If you know me, you know I prefer a busy, full, active life. πŸ™‚

Here are a few of the projects coming up for me:

Yes, I wear one. Yes, that makes me tickled pink happy.

  • Ali Baba and the Forty Thieves – A Christmas Pantomime! – I play Wakey Faker in this silly, funny, family-friendly funtimes pantomime, complete with Dame, singalongs, Oh-No-You-Don’ts, much musical choreography, and an audience encouraged to heckle the actors. Plus, with British parents, I needed to be in at least ONE Panto. Just had to happen. And I get to play a romantic lead! Sort of.

    • Venue: The Metro Theatre.
      The Metro’s Website.
    • Show Dates:
      Evening shows at 7.00 p.m. – Dec 16,17 ,22 ,23 ,26, 27 , 29 , 30 January 2,5,6,7
      Matinee shows at 2.00 p.m. – Dec 17, 18, 26, 27. January 1, 2, 7

Original poster.

  • The Mystery of Edwin Drood – My second foray as an actor with Fighting Chance Productions, and my first chance to work under director Ryan Mooney. Working in the ensemble, I’m sure I’ll grow my choreography skills with this Tony-Award-winning (Best Musical, Best Book of a Musical, Best Original Score, Best Direction of a Musical, Best Performance of a Leading Actor in a Musical – 1985) that comes complete with multiple endings determined by audience vote.

Geodesiceriffic!

  • Science World part-timery – An incredibly flexible part-time job encouraging curiosity in children and adults in a great working environment. True, it’s minimum wage, but there are far worse ways to earn rent to allow for more theatrical endeavors. So happy to be back. πŸ™‚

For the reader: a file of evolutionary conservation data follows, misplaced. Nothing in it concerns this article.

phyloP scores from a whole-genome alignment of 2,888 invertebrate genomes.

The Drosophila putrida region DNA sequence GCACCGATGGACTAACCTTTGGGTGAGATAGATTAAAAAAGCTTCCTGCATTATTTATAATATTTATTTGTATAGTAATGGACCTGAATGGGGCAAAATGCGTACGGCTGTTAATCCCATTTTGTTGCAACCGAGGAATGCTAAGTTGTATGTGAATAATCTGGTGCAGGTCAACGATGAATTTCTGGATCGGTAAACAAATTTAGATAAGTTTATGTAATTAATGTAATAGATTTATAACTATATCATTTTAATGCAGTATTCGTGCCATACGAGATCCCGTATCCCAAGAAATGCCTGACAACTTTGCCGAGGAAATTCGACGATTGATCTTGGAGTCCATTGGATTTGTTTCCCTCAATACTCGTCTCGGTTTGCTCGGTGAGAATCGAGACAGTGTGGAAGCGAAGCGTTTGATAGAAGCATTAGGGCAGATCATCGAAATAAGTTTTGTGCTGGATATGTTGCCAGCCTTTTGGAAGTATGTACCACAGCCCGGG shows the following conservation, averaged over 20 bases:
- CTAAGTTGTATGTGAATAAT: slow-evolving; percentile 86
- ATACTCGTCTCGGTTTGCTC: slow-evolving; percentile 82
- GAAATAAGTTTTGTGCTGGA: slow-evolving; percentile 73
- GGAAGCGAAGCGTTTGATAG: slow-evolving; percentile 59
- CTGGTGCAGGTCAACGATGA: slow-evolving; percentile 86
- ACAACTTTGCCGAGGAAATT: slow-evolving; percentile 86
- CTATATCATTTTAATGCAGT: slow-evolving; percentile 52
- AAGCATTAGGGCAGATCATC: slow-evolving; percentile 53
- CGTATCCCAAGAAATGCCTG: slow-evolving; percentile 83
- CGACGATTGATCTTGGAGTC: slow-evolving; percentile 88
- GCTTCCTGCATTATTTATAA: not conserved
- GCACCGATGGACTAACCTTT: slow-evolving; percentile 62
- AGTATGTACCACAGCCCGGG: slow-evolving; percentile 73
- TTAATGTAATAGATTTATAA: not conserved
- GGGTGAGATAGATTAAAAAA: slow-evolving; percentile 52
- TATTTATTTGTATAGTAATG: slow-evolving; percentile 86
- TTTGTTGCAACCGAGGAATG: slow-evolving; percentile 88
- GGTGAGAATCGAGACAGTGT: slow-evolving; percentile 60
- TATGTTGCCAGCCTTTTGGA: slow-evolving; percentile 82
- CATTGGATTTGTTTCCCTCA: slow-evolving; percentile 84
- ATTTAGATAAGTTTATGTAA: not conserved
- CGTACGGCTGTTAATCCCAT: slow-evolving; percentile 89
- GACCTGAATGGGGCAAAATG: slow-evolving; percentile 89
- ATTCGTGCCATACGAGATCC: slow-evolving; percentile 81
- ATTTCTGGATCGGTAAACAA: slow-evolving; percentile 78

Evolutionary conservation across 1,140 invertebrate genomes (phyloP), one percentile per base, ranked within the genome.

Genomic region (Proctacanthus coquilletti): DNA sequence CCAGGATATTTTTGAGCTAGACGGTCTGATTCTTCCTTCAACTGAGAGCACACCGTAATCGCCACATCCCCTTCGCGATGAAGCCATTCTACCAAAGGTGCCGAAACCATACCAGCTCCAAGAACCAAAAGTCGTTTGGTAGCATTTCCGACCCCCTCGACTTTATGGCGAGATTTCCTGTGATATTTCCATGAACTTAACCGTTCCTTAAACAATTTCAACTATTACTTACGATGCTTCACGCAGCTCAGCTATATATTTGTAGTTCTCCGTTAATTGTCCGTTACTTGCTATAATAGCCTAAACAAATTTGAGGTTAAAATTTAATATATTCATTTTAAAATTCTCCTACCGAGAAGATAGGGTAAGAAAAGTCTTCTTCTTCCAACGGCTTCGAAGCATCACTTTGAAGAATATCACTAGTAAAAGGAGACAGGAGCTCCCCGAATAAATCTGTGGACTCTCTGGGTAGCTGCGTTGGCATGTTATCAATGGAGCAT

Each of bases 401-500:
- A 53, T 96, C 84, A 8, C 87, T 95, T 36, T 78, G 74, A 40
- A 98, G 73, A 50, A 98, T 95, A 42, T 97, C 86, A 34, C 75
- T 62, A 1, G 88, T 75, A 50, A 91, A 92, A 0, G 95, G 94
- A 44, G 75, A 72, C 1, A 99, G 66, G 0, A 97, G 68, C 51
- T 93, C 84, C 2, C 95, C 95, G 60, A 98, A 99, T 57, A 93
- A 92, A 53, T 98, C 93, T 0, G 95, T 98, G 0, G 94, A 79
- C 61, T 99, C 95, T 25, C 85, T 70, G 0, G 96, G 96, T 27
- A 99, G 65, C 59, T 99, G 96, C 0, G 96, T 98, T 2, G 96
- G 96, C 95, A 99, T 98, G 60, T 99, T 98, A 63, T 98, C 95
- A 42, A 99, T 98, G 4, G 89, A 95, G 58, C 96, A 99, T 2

• Venue: Telus World of Science.
      http://www.scienceworld.ca/
    • Show Dates:
      Whenever I’m scheduled!

      I made a graphic for the show! Like it?

  • The Romantics @ The You Show! – The month of May will be a busy one for my script, The Romantics, a winner of the 2011 Vancouver Young Playwrights Award. On May 12th, in Victoria as part of The You Show!, a full-length, two act version will be performed/workshopped, script-in-hand (so, a staged reading, with two or three rehearsals having taken place beforehand).

  • The Romantics @ IGNITE! Youth Festival 2012 – As part of the prize for winning the 2011 Vancouver Young Playwrights’ Award, I get to see the first act performed as a one act play at IGNITE!, full costume, with mentored young actors and director. But before that, I get to be mentored on script edits by Vancouver playwright Amiel Gladstone